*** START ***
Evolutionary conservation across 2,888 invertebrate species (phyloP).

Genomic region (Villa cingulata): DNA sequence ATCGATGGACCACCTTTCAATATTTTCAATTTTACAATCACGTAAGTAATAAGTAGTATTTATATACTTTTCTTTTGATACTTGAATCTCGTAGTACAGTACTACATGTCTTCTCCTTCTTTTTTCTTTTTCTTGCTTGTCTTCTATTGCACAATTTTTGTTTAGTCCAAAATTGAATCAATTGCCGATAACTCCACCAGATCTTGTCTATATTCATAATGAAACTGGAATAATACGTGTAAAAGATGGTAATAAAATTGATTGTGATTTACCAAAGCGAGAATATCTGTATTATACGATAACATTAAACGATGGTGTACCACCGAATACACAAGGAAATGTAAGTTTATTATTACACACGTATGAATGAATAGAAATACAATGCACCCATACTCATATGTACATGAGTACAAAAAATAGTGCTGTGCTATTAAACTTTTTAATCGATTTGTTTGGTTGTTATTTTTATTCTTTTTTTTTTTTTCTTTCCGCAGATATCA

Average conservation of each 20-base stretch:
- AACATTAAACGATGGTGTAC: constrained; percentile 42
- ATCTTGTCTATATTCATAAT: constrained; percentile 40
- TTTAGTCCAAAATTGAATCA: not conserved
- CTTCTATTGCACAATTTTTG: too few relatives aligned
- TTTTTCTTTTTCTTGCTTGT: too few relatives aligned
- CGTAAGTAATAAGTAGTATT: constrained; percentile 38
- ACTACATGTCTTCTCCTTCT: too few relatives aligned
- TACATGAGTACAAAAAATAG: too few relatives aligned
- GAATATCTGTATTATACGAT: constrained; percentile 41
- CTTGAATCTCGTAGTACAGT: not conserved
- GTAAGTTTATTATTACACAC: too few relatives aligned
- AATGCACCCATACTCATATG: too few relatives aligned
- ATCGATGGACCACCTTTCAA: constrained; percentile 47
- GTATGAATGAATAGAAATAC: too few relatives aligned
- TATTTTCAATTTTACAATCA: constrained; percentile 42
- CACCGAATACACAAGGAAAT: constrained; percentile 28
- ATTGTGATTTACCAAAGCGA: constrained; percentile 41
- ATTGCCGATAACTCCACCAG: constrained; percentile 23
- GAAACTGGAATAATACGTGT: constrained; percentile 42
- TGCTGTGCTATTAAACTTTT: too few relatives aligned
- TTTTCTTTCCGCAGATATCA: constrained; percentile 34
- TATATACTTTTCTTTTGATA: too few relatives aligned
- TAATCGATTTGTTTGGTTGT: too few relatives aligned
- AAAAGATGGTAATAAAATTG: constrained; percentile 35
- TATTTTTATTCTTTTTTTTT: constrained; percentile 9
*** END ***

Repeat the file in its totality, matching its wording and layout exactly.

Evolutionary conservation across 2,888 invertebrate species (phyloP).

Genomic region (Villa cingulata): DNA sequence ATCGATGGACCACCTTTCAATATTTTCAATTTTACAATCACGTAAGTAATAAGTAGTATTTATATACTTTTCTTTTGATACTTGAATCTCGTAGTACAGTACTACATGTCTTCTCCTTCTTTTTTCTTTTTCTTGCTTGTCTTCTATTGCACAATTTTTGTTTAGTCCAAAATTGAATCAATTGCCGATAACTCCACCAGATCTTGTCTATATTCATAATGAAACTGGAATAATACGTGTAAAAGATGGTAATAAAATTGATTGTGATTTACCAAAGCGAGAATATCTGTATTATACGATAACATTAAACGATGGTGTACCACCGAATACACAAGGAAATGTAAGTTTATTATTACACACGTATGAATGAATAGAAATACAATGCACCCATACTCATATGTACATGAGTACAAAAAATAGTGCTGTGCTATTAAACTTTTTAATCGATTTGTTTGGTTGTTATTTTTATTCTTTTTTTTTTTTTCTTTCCGCAGATATCA

Average conservation of each 20-base stretch:
- AACATTAAACGATGGTGTAC: constrained; percentile 42
- ATCTTGTCTATATTCATAAT: constrained; percentile 40
- TTTAGTCCAAAATTGAATCA: not conserved
- CTTCTATTGCACAATTTTTG: too few relatives aligned
- TTTTTCTTTTTCTTGCTTGT: too few relatives aligned
- CGTAAGTAATAAGTAGTATT: constrained; percentile 38
- ACTACATGTCTTCTCCTTCT: too few relatives aligned
- TACATGAGTACAAAAAATAG: too few relatives aligned
- GAATATCTGTATTATACGAT: constrained; percentile 41
- CTTGAATCTCGTAGTACAGT: not conserved
- GTAAGTTTATTATTACACAC: too few relatives aligned
- AATGCACCCATACTCATATG: too few relatives aligned
- ATCGATGGACCACCTTTCAA: constrained; percentile 47
- GTATGAATGAATAGAAATAC: too few relatives aligned
- TATTTTCAATTTTACAATCA: constrained; percentile 42
- CACCGAATACACAAGGAAAT: constrained; percentile 28
- ATTGTGATTTACCAAAGCGA: constrained; percentile 41
- ATTGCCGATAACTCCACCAG: constrained; percentile 23
- GAAACTGGAATAATACGTGT: constrained; percentile 42
- TGCTGTGCTATTAAACTTTT: too few relatives aligned
- TTTTCTTTCCGCAGATATCA: constrained; percentile 34
- TATATACTTTTCTTTTGATA: too few relatives aligned
- TAATCGATTTGTTTGGTTGT: too few relatives aligned
- AAAAGATGGTAATAAAATTG: constrained; percentile 35
- TATTTTTATTCTTTTTTTTT: constrained; percentile 9